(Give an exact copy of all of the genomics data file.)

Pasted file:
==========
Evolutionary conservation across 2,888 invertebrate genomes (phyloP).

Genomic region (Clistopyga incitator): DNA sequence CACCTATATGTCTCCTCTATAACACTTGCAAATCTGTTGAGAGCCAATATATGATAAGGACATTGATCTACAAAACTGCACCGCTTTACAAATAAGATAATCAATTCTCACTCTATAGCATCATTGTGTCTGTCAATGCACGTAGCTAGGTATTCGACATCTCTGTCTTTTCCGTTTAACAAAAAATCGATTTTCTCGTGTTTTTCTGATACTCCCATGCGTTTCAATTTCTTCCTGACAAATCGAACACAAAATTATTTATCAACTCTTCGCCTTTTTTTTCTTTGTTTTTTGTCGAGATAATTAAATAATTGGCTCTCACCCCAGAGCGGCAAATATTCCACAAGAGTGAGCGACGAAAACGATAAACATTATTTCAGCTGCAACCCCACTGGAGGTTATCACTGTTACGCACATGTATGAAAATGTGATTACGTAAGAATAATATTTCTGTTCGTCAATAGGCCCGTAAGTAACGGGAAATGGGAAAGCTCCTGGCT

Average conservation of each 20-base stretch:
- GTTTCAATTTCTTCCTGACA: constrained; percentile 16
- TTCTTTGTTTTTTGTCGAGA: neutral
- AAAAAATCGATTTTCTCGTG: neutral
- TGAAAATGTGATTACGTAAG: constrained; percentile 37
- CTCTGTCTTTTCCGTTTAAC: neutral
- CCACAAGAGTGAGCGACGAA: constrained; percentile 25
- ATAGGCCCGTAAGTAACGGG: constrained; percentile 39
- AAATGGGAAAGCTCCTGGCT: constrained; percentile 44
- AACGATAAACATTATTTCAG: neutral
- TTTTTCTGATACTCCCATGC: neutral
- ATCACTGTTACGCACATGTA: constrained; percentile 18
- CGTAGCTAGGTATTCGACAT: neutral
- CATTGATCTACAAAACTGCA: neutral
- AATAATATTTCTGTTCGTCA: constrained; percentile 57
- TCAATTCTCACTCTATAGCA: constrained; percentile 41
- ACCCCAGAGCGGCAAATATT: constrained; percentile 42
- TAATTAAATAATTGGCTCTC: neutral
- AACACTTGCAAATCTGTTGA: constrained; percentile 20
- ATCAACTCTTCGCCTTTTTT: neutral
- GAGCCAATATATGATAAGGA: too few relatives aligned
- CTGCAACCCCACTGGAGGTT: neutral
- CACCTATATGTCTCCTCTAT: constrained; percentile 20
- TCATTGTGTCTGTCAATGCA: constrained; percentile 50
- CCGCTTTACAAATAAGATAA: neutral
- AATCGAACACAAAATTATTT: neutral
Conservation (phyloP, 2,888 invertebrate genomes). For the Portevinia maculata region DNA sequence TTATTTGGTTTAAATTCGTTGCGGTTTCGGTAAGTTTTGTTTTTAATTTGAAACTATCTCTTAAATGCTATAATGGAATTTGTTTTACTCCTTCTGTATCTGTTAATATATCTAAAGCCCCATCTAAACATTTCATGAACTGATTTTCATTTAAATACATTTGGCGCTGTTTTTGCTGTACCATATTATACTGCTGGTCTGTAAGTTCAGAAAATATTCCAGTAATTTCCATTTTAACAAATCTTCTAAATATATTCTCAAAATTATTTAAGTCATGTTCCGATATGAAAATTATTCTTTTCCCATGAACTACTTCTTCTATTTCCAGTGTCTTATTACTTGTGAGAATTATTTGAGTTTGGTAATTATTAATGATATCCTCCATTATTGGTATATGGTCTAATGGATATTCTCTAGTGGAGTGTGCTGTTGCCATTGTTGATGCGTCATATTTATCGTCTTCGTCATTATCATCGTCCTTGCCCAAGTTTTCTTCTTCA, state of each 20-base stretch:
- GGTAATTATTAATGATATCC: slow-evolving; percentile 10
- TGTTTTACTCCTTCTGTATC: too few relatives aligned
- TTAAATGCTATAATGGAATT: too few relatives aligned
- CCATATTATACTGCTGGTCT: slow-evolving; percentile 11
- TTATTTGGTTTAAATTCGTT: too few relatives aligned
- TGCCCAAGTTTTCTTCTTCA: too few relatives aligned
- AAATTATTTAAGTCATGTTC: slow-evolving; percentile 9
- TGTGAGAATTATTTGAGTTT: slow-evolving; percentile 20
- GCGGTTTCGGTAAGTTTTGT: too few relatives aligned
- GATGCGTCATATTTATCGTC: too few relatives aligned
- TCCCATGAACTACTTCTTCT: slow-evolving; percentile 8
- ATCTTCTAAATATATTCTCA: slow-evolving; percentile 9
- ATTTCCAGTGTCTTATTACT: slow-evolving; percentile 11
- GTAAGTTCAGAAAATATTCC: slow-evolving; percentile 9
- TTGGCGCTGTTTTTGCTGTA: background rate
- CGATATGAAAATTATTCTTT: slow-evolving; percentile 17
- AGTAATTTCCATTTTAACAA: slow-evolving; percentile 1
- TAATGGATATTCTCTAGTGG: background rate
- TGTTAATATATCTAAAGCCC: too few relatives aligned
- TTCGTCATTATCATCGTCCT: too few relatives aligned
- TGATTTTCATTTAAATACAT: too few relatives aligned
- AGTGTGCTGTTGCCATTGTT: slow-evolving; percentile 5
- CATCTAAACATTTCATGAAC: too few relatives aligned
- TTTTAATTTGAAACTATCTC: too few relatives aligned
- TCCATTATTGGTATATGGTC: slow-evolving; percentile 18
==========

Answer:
Evolutionary conservation across 2,888 invertebrate genomes (phyloP).

Genomic region (Clistopyga incitator): DNA sequence CACCTATATGTCTCCTCTATAACACTTGCAAATCTGTTGAGAGCCAATATATGATAAGGACATTGATCTACAAAACTGCACCGCTTTACAAATAAGATAATCAATTCTCACTCTATAGCATCATTGTGTCTGTCAATGCACGTAGCTAGGTATTCGACATCTCTGTCTTTTCCGTTTAACAAAAAATCGATTTTCTCGTGTTTTTCTGATACTCCCATGCGTTTCAATTTCTTCCTGACAAATCGAACACAAAATTATTTATCAACTCTTCGCCTTTTTTTTCTTTGTTTTTTGTCGAGATAATTAAATAATTGGCTCTCACCCCAGAGCGGCAAATATTCCACAAGAGTGAGCGACGAAAACGATAAACATTATTTCAGCTGCAACCCCACTGGAGGTTATCACTGTTACGCACATGTATGAAAATGTGATTACGTAAGAATAATATTTCTGTTCGTCAATAGGCCCGTAAGTAACGGGAAATGGGAAAGCTCCTGGCT

Average conservation of each 20-base stretch:
- GTTTCAATTTCTTCCTGACA: constrained; percentile 16
- TTCTTTGTTTTTTGTCGAGA: neutral
- AAAAAATCGATTTTCTCGTG: neutral
- TGAAAATGTGATTACGTAAG: constrained; percentile 37
- CTCTGTCTTTTCCGTTTAAC: neutral
- CCACAAGAGTGAGCGACGAA: constrained; percentile 25
- ATAGGCCCGTAAGTAACGGG: constrained; percentile 39
- AAATGGGAAAGCTCCTGGCT: constrained; percentile 44
- AACGATAAACATTATTTCAG: neutral
- TTTTTCTGATACTCCCATGC: neutral
- ATCACTGTTACGCACATGTA: constrained; percentile 18
- CGTAGCTAGGTATTCGACAT: neutral
- CATTGATCTACAAAACTGCA: neutral
- AATAATATTTCTGTTCGTCA: constrained; percentile 57
- TCAATTCTCACTCTATAGCA: constrained; percentile 41
- ACCCCAGAGCGGCAAATATT: constrained; percentile 42
- TAATTAAATAATTGGCTCTC: neutral
- AACACTTGCAAATCTGTTGA: constrained; percentile 20
- ATCAACTCTTCGCCTTTTTT: neutral
- GAGCCAATATATGATAAGGA: too few relatives aligned
- CTGCAACCCCACTGGAGGTT: neutral
- CACCTATATGTCTCCTCTAT: constrained; percentile 20
- TCATTGTGTCTGTCAATGCA: constrained; percentile 50
- CCGCTTTACAAATAAGATAA: neutral
- AATCGAACACAAAATTATTT: neutral
Conservation (phyloP, 2,888 invertebrate genomes). For the Portevinia maculata region DNA sequence TTATTTGGTTTAAATTCGTTGCGGTTTCGGTAAGTTTTGTTTTTAATTTGAAACTATCTCTTAAATGCTATAATGGAATTTGTTTTACTCCTTCTGTATCTGTTAATATATCTAAAGCCCCATCTAAACATTTCATGAACTGATTTTCATTTAAATACATTTGGCGCTGTTTTTGCTGTACCATATTATACTGCTGGTCTGTAAGTTCAGAAAATATTCCAGTAATTTCCATTTTAACAAATCTTCTAAATATATTCTCAAAATTATTTAAGTCATGTTCCGATATGAAAATTATTCTTTTCCCATGAACTACTTCTTCTATTTCCAGTGTCTTATTACTTGTGAGAATTATTTGAGTTTGGTAATTATTAATGATATCCTCCATTATTGGTATATGGTCTAATGGATATTCTCTAGTGGAGTGTGCTGTTGCCATTGTTGATGCGTCATATTTATCGTCTTCGTCATTATCATCGTCCTTGCCCAAGTTTTCTTCTTCA, state of each 20-base stretch:
- GGTAATTATTAATGATATCC: slow-evolving; percentile 10
- TGTTTTACTCCTTCTGTATC: too few relatives aligned
- TTAAATGCTATAATGGAATT: too few relatives aligned
- CCATATTATACTGCTGGTCT: slow-evolving; percentile 11
- TTATTTGGTTTAAATTCGTT: too few relatives aligned
- TGCCCAAGTTTTCTTCTTCA: too few relatives aligned
- AAATTATTTAAGTCATGTTC: slow-evolving; percentile 9
- TGTGAGAATTATTTGAGTTT: slow-evolving; percentile 20
- GCGGTTTCGGTAAGTTTTGT: too few relatives aligned
- GATGCGTCATATTTATCGTC: too few relatives aligned
- TCCCATGAACTACTTCTTCT: slow-evolving; percentile 8
- ATCTTCTAAATATATTCTCA: slow-evolving; percentile 9
- ATTTCCAGTGTCTTATTACT: slow-evolving; percentile 11
- GTAAGTTCAGAAAATATTCC: slow-evolving; percentile 9
- TTGGCGCTGTTTTTGCTGTA: background rate
- CGATATGAAAATTATTCTTT: slow-evolving; percentile 17
- AGTAATTTCCATTTTAACAA: slow-evolving; percentile 1
- TAATGGATATTCTCTAGTGG: background rate
- TGTTAATATATCTAAAGCCC: too few relatives aligned
- TTCGTCATTATCATCGTCCT: too few relatives aligned
- TGATTTTCATTTAAATACAT: too few relatives aligned
- AGTGTGCTGTTGCCATTGTT: slow-evolving; percentile 5
- CATCTAAACATTTCATGAAC: too few relatives aligned
- TTTTAATTTGAAACTATCTC: too few relatives aligned
- TCCATTATTGGTATATGGTC: slow-evolving; percentile 18